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Space Radiation Expert Service Centre (R-ESC)

Mission Statement

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SOHO images altered by solar energetic particles (© SOHO - ESA & NASA)

Space radiation refers to high-energy ionized particles of different origin present in space and affecting spacecraft, components and biological systems. It covers mainly the galactic cosmic ray (GCR) background, solar energetic particle (SEP) events and the Earth's trapped radiation belts. Micron-size particulates are also considered as part of the R-ESC domain.

GCRs originate from outside the Solar System and are composed of high-energy protons, alpha particles and heavier nuclei. Their flux is constant and modulated by solar activity. GCRs are a threat to astronauts and spacecraft electronics on interplanetary missions. Life on Earth is protected from GCRs by the Earth's magnetic field and atmosphere. However, GCRs could be a health concern for aircraft crew flying regularly at high altitudes and latitudes.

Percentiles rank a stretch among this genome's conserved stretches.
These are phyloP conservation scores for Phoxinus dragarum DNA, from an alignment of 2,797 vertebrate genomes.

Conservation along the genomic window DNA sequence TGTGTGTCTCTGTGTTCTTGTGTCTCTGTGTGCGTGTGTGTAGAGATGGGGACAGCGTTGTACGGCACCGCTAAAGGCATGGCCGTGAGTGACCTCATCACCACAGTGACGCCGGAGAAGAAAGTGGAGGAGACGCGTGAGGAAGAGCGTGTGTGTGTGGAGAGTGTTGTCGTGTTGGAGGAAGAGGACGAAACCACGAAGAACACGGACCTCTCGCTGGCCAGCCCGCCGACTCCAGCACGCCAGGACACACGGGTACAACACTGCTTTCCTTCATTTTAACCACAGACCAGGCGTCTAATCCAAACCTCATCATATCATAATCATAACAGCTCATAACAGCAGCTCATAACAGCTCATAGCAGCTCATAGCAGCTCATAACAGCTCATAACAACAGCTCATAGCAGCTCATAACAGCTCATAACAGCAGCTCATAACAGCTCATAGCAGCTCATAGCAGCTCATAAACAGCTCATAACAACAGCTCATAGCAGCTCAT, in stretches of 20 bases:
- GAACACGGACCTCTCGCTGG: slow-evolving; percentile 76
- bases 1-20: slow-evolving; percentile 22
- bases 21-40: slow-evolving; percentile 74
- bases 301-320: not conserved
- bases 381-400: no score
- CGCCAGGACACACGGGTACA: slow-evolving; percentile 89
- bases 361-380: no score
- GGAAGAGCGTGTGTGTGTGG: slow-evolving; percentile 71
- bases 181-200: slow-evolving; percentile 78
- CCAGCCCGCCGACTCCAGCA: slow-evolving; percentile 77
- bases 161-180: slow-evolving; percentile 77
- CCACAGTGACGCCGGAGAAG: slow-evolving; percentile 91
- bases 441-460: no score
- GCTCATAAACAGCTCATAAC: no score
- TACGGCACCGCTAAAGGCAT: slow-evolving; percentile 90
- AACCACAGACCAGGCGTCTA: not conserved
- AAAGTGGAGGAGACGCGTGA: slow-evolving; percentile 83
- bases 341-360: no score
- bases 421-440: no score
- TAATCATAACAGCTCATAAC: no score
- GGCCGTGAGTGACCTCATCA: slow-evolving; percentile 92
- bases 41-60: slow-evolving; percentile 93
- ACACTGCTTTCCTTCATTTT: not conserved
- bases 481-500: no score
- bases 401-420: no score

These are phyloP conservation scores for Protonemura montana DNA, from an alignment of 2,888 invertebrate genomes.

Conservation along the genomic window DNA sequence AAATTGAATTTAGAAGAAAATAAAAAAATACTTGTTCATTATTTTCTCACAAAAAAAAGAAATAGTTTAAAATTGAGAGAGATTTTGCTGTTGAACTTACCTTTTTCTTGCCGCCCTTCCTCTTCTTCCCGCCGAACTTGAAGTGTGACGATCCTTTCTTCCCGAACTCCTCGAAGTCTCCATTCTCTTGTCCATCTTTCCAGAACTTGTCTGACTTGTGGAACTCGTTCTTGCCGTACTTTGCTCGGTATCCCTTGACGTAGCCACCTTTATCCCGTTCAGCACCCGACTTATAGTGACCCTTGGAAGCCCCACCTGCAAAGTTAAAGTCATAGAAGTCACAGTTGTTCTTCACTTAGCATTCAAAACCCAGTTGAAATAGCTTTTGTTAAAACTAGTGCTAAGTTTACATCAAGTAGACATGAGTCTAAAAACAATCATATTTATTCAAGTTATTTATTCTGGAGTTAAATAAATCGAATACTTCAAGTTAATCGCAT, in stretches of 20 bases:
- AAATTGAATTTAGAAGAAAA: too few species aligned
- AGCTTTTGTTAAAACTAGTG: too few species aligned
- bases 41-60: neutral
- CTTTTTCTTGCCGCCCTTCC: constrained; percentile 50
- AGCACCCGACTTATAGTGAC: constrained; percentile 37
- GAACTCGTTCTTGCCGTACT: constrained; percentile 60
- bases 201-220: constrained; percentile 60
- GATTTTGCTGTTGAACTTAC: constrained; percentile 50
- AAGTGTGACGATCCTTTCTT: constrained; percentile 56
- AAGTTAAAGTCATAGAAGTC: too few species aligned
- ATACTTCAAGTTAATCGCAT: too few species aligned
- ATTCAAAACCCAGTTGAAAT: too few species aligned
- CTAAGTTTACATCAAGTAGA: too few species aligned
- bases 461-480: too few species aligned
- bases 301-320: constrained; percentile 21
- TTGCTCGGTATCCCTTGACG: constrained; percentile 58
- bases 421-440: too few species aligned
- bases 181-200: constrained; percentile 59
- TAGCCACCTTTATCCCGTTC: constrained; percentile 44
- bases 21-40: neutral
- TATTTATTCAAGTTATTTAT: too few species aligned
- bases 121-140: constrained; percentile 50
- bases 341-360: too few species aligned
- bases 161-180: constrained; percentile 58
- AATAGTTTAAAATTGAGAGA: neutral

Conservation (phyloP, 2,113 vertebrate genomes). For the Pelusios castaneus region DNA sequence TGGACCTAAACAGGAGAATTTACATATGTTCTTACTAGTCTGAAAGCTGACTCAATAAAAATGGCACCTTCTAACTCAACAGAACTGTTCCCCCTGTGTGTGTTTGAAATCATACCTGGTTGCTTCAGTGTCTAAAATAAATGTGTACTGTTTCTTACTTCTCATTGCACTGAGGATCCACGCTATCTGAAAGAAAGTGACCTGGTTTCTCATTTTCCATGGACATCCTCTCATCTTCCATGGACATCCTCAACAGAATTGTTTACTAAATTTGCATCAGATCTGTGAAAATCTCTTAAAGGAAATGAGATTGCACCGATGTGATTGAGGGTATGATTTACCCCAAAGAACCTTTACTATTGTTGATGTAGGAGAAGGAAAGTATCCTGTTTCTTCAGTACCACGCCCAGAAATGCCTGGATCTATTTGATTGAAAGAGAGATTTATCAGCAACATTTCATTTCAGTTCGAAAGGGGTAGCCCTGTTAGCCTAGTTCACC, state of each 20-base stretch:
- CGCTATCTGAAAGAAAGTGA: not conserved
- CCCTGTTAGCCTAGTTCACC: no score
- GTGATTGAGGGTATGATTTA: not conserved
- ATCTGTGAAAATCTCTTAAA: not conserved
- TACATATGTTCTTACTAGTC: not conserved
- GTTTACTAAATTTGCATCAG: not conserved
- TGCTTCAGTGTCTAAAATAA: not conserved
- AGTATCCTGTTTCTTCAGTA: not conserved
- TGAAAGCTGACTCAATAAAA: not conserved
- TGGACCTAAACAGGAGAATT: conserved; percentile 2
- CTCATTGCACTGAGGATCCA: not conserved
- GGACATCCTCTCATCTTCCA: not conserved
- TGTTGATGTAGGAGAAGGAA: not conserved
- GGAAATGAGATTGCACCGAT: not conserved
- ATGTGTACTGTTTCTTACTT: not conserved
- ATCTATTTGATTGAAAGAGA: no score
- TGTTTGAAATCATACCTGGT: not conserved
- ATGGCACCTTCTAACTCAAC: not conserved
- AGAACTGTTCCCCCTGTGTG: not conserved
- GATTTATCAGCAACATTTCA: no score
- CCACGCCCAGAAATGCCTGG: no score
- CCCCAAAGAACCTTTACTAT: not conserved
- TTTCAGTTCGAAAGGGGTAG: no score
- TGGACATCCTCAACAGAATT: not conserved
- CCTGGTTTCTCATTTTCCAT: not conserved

SEPs consist primarily of protons and electrons accelerated by solar flares or interplanetary shock waves associated with Coronal Mass Ejections (CMEs). Their intensity and occurrence are difficult to predict. SEPs cause similar damage as GCRs. They are also a threat for astronauts during an extravehicular activity (EVA) and a source of solar panel degradation.

Trapped radiation belts surround planets with a substantial magnetic field, such as Earth or Jupiter. The radiation belts are composed mostly of protons and electrons. The dose deposition and non-ionizing energy loss caused by the radiation belt population interacting with spacecraft materials generate degradation in solar panels and other spacecraft components. The radiation belt populations may also cause spacecraft charging effects.

Micron-sized particle impacts over a period of time will degrade optical surfaces on spacecraft.

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